The former first lady talked about the importance of making time for yourself at the Obama Foundation summit in Chicago on Wednesday

Saying Michelle Obama‘s schedule was packed during her time in the White House would be a gross understatement. But she always made sure to set aside time for some of the people most important to her: her girlfriends.

“I love my husband, and he is my rock, but my girlfriends are my sanity,” the former FLOTUS shared during a chat with friend and poet Elizabeth Alexander at the Obama Foundation summit in Chicago on Wednesday. “And when you live eight years in the White House, where you can’t even open a window, you can’t walk out on your balcony without notifying three people so that they can shut down security, your walk outside is a walk around the same loop on the South Lawn over and over and over again because the thought of you leaving those gates requires 50 people’s attention and work and inconvenience … when you live like that for eight years, you need your girlfriends.”

Joking that these days, “I still don’t move until some 30-year-old tells me, ‘Ma’am, you can leave now,’ ” Obama said that time with her friends “kept me whole” — and that men could benefit from doing the same.

Credit: Charles Rex Arbogast/AP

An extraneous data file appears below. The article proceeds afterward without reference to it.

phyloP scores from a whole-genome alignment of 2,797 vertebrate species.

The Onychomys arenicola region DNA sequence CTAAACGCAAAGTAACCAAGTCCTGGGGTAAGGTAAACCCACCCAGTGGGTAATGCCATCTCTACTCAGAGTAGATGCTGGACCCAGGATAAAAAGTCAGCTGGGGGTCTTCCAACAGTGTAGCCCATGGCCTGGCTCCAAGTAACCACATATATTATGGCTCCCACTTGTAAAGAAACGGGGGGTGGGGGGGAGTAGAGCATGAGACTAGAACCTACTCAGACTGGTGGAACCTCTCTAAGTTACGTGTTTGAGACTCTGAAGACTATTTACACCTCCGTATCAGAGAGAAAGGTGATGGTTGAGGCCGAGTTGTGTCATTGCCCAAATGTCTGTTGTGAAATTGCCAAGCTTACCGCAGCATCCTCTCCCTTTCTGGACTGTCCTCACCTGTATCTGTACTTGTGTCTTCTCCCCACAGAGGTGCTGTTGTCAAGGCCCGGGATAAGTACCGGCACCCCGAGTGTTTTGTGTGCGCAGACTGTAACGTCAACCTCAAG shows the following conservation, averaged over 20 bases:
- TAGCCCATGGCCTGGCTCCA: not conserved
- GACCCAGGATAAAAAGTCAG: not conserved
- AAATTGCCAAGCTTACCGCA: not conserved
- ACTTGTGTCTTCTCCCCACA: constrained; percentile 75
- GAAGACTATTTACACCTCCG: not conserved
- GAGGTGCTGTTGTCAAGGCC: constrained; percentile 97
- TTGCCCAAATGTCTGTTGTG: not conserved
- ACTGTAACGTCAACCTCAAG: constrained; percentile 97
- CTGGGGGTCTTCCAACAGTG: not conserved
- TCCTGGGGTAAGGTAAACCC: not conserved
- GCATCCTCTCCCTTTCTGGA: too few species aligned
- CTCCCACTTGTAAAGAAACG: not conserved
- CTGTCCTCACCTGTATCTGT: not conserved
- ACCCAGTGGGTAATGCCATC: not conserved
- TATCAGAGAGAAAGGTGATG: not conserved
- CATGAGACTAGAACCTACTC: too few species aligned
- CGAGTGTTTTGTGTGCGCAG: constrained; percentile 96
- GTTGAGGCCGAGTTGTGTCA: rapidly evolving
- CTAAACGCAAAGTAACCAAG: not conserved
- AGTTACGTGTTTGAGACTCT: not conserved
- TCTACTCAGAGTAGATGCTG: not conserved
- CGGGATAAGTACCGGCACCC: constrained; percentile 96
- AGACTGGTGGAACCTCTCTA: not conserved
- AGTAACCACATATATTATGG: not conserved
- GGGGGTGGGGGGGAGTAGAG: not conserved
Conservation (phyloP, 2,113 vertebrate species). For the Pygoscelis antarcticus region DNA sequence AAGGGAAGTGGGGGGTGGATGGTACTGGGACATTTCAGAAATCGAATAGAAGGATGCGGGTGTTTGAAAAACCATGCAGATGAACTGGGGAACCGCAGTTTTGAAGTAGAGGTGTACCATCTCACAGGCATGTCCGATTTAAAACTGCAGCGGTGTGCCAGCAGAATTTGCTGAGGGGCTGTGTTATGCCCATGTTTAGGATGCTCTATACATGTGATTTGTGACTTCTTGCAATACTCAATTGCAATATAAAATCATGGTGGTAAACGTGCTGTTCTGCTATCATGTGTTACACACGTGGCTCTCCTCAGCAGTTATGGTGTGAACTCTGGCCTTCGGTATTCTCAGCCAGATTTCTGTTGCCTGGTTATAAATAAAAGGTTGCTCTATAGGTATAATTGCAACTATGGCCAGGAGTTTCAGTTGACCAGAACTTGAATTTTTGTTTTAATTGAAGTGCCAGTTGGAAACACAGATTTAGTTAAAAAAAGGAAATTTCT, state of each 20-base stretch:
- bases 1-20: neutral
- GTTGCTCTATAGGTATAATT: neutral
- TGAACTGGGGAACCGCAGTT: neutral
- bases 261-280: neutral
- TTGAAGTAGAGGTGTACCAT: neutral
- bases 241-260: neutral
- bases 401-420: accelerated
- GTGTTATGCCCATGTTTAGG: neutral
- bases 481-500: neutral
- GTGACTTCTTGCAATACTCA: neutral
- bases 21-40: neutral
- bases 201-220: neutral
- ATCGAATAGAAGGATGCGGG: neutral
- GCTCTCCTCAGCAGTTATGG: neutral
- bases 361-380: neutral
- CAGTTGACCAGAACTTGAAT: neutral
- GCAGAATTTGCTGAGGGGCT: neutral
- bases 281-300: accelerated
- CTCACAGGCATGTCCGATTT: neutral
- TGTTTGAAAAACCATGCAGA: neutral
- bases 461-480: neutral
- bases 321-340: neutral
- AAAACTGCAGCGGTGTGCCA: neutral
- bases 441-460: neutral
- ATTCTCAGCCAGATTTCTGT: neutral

“I think women, we do it better than men,” she said. “Y’all should get you some friends! Get you some friends and talk to each other ’cause that’s the other thing we do, we straighten each other out on some things, our girlfriends.

“I just wish sometimes Barack, it’s like, ‘Who are you talking to?’ And it can’t just be Marty [Nesbitt, a Chicago businessman and close friend]. I see a lot of men laughing, but y’all need to go talk to each other about your stuff, because there’s so much of it, it’s so messy! Just talk about why you all are the way you are.”

Continuing the conversation with reflections on how to raise boys who become men who are leaders, Obama looked back on some of the choices she made raising daughters Malia and Sasha, now 19 and 16.

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“We could have spent eight years feeling sorry for them, that they were living in a bubble, that every misstep for them would be on YouTube or that they had to drive around in their teenage years with men with guns … that they didn’t have access to their father in a way. We could’ve felt bad for them and there would’ve been a truth there,” she said.

Credit: AP Photo/Charles Rex Arbogast

“But our view was, this is their life, and we can’t apologize for the life they have, because a whole lot of it is good. So it was like, ‘Get up, go to school, don’t feel sorry for yourself, yes it’s hard but it’s hard for everybody.’ We have to raise our children to be the adults we want them to be, and that starts young. You can’t be so afraid that life will break them that you don’t prepare them for life.”

And now, she’s in awe of the women her daughters have become. “They have brought me so much happiness and pride, how they have carried themselves and responded to the pressures that they didn’t ask for, living a life they didn’t want but coming out on the other end as good, solid people,” she shared. “That happiness and pride can bring me to tears.”